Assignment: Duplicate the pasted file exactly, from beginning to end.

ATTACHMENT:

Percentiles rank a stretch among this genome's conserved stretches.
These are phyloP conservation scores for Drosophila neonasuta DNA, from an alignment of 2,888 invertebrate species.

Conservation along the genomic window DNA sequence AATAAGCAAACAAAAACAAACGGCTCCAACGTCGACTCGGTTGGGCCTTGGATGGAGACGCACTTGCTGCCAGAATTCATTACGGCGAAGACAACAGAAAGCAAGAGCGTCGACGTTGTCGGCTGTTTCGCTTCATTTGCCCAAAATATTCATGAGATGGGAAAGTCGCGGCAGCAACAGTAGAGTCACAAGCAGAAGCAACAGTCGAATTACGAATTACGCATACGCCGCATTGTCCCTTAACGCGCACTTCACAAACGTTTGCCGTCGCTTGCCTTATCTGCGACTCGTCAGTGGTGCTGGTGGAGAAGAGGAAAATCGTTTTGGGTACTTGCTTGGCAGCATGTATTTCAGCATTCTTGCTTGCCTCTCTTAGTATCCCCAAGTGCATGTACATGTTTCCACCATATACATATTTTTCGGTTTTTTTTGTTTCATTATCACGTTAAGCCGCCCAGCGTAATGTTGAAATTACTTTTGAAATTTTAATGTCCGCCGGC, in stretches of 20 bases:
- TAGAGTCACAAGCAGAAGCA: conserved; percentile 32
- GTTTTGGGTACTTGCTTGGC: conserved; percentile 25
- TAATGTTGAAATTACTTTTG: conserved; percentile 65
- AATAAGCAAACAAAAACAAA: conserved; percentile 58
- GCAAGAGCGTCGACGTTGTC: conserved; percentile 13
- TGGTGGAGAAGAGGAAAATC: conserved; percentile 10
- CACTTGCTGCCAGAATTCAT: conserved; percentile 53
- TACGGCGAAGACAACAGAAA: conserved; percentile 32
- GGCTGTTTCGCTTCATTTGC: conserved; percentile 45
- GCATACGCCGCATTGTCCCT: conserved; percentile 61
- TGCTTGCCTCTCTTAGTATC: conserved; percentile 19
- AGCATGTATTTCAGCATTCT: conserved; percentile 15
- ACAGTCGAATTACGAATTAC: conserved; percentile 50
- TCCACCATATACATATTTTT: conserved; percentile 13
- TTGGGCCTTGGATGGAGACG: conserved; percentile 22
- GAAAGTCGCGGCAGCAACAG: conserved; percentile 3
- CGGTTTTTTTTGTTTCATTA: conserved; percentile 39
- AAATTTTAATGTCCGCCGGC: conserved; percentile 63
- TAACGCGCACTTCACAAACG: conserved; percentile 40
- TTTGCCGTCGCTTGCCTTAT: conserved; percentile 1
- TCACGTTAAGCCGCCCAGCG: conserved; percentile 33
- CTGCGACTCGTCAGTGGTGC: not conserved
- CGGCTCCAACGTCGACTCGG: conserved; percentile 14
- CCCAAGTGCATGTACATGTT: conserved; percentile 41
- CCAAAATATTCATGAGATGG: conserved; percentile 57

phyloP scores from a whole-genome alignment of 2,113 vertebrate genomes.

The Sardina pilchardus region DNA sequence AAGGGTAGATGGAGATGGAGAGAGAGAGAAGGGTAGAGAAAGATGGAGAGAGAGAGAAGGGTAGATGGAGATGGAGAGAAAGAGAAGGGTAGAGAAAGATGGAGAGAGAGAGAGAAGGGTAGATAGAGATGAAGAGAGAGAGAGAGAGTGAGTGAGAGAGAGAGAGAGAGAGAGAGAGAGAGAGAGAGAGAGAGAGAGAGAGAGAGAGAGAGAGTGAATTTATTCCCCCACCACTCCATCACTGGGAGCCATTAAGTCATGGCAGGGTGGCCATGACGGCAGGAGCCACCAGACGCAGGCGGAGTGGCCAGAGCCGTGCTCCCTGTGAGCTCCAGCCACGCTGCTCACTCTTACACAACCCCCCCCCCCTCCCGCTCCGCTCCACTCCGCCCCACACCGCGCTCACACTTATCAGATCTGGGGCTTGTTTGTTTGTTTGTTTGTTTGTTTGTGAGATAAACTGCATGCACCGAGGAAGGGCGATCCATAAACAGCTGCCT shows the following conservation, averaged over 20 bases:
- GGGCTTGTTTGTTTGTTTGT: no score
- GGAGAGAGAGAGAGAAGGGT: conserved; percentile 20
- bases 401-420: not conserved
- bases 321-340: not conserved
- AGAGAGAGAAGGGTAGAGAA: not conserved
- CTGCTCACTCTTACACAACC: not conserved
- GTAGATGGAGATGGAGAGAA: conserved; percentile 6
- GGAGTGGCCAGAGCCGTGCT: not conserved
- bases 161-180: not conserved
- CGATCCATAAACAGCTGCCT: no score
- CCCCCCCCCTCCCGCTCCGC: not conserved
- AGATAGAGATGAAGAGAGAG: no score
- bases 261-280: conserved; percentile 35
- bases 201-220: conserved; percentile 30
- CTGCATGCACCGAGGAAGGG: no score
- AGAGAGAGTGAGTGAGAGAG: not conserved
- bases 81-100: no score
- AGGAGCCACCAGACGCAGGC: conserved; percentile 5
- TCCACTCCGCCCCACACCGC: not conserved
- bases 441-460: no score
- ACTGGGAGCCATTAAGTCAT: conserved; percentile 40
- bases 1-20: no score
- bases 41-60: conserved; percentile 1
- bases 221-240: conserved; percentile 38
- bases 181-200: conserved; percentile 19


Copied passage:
Percentiles rank a stretch among this genome's conserved stretches.
These are phyloP conservation scores for Drosophila neonasuta DNA, from an alignment of 2,888 invertebrate species.

Conservation along the genomic window DNA sequence AATAAGCAAACAAAAACAAACGGCTCCAACGTCGACTCGGTTGGGCCTTGGATGGAGACGCACTTGCTGCCAGAATTCATTACGGCGAAGACAACAGAAAGCAAGAGCGTCGACGTTGTCGGCTGTTTCGCTTCATTTGCCCAAAATATTCATGAGATGGGAAAGTCGCGGCAGCAACAGTAGAGTCACAAGCAGAAGCAACAGTCGAATTACGAATTACGCATACGCCGCATTGTCCCTTAACGCGCACTTCACAAACGTTTGCCGTCGCTTGCCTTATCTGCGACTCGTCAGTGGTGCTGGTGGAGAAGAGGAAAATCGTTTTGGGTACTTGCTTGGCAGCATGTATTTCAGCATTCTTGCTTGCCTCTCTTAGTATCCCCAAGTGCATGTACATGTTTCCACCATATACATATTTTTCGGTTTTTTTTGTTTCATTATCACGTTAAGCCGCCCAGCGTAATGTTGAAATTACTTTTGAAATTTTAATGTCCGCCGGC, in stretches of 20 bases:
- TAGAGTCACAAGCAGAAGCA: conserved; percentile 32
- GTTTTGGGTACTTGCTTGGC: conserved; percentile 25
- TAATGTTGAAATTACTTTTG: conserved; percentile 65
- AATAAGCAAACAAAAACAAA: conserved; percentile 58
- GCAAGAGCGTCGACGTTGTC: conserved; percentile 13
- TGGTGGAGAAGAGGAAAATC: conserved; percentile 10
- CACTTGCTGCCAGAATTCAT: conserved; percentile 53
- TACGGCGAAGACAACAGAAA: conserved; percentile 32
- GGCTGTTTCGCTTCATTTGC: conserved; percentile 45
- GCATACGCCGCATTGTCCCT: conserved; percentile 61
- TGCTTGCCTCTCTTAGTATC: conserved; percentile 19
- AGCATGTATTTCAGCATTCT: conserved; percentile 15
- ACAGTCGAATTACGAATTAC: conserved; percentile 50
- TCCACCATATACATATTTTT: conserved; percentile 13
- TTGGGCCTTGGATGGAGACG: conserved; percentile 22
- GAAAGTCGCGGCAGCAACAG: conserved; percentile 3
- CGGTTTTTTTTGTTTCATTA: conserved; percentile 39
- AAATTTTAATGTCCGCCGGC: conserved; percentile 63
- TAACGCGCACTTCACAAACG: conserved; percentile 40
- TTTGCCGTCGCTTGCCTTAT: conserved; percentile 1
- TCACGTTAAGCCGCCCAGCG: conserved; percentile 33
- CTGCGACTCGTCAGTGGTGC: not conserved
- CGGCTCCAACGTCGACTCGG: conserved; percentile 14
- CCCAAGTGCATGTACATGTT: conserved; percentile 41
- CCAAAATATTCATGAGATGG: conserved; percentile 57

phyloP scores from a whole-genome alignment of 2,113 vertebrate genomes.

The Sardina pilchardus region DNA sequence AAGGGTAGATGGAGATGGAGAGAGAGAGAAGGGTAGAGAAAGATGGAGAGAGAGAGAAGGGTAGATGGAGATGGAGAGAAAGAGAAGGGTAGAGAAAGATGGAGAGAGAGAGAGAAGGGTAGATAGAGATGAAGAGAGAGAGAGAGAGTGAGTGAGAGAGAGAGAGAGAGAGAGAGAGAGAGAGAGAGAGAGAGAGAGAGAGAGAGAGAGAGAGTGAATTTATTCCCCCACCACTCCATCACTGGGAGCCATTAAGTCATGGCAGGGTGGCCATGACGGCAGGAGCCACCAGACGCAGGCGGAGTGGCCAGAGCCGTGCTCCCTGTGAGCTCCAGCCACGCTGCTCACTCTTACACAACCCCCCCCCCCTCCCGCTCCGCTCCACTCCGCCCCACACCGCGCTCACACTTATCAGATCTGGGGCTTGTTTGTTTGTTTGTTTGTTTGTTTGTGAGATAAACTGCATGCACCGAGGAAGGGCGATCCATAAACAGCTGCCT shows the following conservation, averaged over 20 bases:
- GGGCTTGTTTGTTTGTTTGT: no score
- GGAGAGAGAGAGAGAAGGGT: conserved; percentile 20
- bases 401-420: not conserved
- bases 321-340: not conserved
- AGAGAGAGAAGGGTAGAGAA: not conserved
- CTGCTCACTCTTACACAACC: not conserved
- GTAGATGGAGATGGAGAGAA: conserved; percentile 6
- GGAGTGGCCAGAGCCGTGCT: not conserved
- bases 161-180: not conserved
- CGATCCATAAACAGCTGCCT: no score
- CCCCCCCCCTCCCGCTCCGC: not conserved
- AGATAGAGATGAAGAGAGAG: no score
- bases 261-280: conserved; percentile 35
- bases 201-220: conserved; percentile 30
- CTGCATGCACCGAGGAAGGG: no score
- AGAGAGAGTGAGTGAGAGAG: not conserved
- bases 81-100: no score
- AGGAGCCACCAGACGCAGGC: conserved; percentile 5
- TCCACTCCGCCCCACACCGC: not conserved
- bases 441-460: no score
- ACTGGGAGCCATTAAGTCAT: conserved; percentile 40
- bases 1-20: no score
- bases 41-60: conserved; percentile 1
- bases 221-240: conserved; percentile 38
- bases 181-200: conserved; percentile 19